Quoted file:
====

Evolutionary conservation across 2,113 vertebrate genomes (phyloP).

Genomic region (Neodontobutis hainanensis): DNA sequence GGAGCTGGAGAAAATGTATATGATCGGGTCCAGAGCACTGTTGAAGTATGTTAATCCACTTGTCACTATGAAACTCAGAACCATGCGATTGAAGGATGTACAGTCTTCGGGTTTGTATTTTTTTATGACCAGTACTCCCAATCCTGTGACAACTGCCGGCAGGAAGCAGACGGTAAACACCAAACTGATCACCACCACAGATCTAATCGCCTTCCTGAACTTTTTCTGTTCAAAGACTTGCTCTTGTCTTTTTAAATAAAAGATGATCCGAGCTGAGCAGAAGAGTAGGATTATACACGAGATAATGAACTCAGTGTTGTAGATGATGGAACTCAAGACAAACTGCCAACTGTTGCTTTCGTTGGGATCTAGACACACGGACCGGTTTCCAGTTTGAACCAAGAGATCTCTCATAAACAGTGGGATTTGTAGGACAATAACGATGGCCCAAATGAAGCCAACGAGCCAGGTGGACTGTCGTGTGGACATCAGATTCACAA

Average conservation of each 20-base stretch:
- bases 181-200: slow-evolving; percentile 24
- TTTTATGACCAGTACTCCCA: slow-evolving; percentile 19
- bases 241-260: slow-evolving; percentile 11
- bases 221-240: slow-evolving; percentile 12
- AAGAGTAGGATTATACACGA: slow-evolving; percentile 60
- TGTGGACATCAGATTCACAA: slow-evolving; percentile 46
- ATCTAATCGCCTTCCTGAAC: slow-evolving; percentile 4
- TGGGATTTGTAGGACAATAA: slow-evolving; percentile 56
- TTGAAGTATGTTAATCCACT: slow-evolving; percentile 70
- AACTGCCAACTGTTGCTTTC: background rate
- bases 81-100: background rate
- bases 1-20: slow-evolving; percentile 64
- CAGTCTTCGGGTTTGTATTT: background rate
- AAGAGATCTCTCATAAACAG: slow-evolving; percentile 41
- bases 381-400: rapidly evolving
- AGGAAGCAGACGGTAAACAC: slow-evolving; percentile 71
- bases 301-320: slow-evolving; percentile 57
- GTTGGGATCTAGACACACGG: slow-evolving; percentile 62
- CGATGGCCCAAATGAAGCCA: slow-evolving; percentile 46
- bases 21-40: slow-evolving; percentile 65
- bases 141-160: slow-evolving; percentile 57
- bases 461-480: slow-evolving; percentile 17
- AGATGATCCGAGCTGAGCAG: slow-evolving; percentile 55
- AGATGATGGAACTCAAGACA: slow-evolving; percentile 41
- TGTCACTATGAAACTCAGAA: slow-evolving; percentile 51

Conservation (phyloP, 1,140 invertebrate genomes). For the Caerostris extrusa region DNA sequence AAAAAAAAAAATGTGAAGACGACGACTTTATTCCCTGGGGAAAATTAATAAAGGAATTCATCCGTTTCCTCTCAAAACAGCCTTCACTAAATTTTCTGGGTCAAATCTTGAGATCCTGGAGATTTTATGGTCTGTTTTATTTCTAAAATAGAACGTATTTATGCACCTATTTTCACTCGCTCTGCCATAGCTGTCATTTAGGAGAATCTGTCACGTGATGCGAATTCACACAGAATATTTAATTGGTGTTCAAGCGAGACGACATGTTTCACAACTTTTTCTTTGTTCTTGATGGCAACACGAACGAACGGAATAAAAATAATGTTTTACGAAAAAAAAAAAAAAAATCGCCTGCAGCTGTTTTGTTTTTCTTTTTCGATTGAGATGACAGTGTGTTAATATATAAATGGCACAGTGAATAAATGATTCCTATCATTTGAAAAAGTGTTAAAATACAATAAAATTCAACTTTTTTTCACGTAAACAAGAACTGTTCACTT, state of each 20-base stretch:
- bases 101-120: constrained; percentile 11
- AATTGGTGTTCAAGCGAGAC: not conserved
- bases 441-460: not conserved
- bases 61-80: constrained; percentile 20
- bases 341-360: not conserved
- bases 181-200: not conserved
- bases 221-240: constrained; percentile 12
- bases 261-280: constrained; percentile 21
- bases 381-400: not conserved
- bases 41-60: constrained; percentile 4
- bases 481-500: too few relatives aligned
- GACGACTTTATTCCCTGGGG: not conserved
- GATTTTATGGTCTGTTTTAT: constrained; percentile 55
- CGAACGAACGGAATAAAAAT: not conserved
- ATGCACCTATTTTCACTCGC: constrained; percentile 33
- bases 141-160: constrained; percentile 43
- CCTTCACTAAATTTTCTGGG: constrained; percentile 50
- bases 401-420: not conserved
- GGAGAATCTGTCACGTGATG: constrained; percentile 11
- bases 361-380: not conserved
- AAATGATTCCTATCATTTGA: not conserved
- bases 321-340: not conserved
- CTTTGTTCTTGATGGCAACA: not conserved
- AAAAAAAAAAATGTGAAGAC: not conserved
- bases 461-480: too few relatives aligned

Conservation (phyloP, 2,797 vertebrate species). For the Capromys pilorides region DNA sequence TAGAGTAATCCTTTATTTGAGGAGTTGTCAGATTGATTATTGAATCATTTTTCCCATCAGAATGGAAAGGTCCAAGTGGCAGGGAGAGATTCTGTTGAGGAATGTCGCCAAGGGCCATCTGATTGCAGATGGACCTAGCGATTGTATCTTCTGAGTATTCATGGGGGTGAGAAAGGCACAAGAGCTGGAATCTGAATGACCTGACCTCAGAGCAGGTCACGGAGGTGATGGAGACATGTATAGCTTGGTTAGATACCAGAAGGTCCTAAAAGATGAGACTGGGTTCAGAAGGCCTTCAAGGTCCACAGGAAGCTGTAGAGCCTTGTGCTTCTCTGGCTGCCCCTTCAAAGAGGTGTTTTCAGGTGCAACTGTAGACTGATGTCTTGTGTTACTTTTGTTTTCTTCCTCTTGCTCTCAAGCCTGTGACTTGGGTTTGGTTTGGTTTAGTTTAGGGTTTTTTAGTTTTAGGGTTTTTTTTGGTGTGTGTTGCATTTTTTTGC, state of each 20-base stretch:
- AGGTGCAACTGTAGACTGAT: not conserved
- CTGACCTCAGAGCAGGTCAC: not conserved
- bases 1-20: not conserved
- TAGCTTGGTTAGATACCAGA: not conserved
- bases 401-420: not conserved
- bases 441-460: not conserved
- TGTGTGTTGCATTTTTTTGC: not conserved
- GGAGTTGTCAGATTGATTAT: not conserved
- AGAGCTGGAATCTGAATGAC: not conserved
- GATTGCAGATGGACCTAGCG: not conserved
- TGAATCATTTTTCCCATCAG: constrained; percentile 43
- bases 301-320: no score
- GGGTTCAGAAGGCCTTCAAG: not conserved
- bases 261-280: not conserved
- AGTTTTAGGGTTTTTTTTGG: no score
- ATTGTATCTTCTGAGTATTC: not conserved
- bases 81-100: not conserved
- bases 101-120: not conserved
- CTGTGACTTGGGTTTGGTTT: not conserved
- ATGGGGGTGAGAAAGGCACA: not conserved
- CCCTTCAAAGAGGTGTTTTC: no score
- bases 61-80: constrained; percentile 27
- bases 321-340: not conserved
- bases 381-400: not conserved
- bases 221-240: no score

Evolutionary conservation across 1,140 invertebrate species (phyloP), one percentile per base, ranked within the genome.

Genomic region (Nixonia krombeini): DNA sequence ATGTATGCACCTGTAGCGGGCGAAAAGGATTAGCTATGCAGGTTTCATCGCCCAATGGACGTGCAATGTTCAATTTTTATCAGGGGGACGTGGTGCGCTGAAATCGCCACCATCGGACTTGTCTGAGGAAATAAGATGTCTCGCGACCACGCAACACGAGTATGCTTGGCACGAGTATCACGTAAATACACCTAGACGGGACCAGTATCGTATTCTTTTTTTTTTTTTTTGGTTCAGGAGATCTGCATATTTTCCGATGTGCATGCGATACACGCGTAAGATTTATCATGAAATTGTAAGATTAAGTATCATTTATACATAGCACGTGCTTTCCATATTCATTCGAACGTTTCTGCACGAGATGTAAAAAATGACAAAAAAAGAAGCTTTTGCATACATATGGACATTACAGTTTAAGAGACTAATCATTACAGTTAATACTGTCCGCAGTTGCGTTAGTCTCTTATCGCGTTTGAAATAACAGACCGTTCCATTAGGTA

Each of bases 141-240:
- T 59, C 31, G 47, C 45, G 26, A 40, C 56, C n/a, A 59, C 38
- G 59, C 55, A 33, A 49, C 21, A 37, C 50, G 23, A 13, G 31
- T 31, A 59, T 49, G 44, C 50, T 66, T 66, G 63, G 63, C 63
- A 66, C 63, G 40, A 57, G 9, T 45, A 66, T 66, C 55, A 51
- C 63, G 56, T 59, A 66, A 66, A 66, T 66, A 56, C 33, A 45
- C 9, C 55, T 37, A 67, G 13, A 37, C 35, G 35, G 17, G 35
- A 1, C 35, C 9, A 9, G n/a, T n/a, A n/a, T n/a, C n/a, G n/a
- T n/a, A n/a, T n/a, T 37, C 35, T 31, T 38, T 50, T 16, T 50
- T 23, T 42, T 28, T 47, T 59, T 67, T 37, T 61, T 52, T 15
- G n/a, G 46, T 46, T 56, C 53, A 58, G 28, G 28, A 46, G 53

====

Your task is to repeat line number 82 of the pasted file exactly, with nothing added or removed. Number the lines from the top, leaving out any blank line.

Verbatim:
Genomic region (Nixonia krombeini): DNA sequence ATGTATGCACCTGTAGCGGGCGAAAAGGATTAGCTATGCAGGTTTCATCGCCCAATGGACGTGCAATGTTCAATTTTTATCAGGGGGACGTGGTGCGCTGAAATCGCCACCATCGGACTTGTCTGAGGAAATAAGATGTCTCGCGACCACGCAACACGAGTATGCTTGGCACGAGTATCACGTAAATACACCTAGACGGGACCAGTATCGTATTCTTTTTTTTTTTTTTTGGTTCAGGAGATCTGCATATTTTCCGATGTGCATGCGATACACGCGTAAGATTTATCATGAAATTGTAAGATTAAGTATCATTTATACATAGCACGTGCTTTCCATATTCATTCGAACGTTTCTGCACGAGATGTAAAAAATGACAAAAAAAGAAGCTTTTGCATACATATGGACATTACAGTTTAAGAGACTAATCATTACAGTTAATACTGTCCGCAGTTGCGTTAGTCTCTTATCGCGTTTGAAATAACAGACCGTTCCATTAGGTA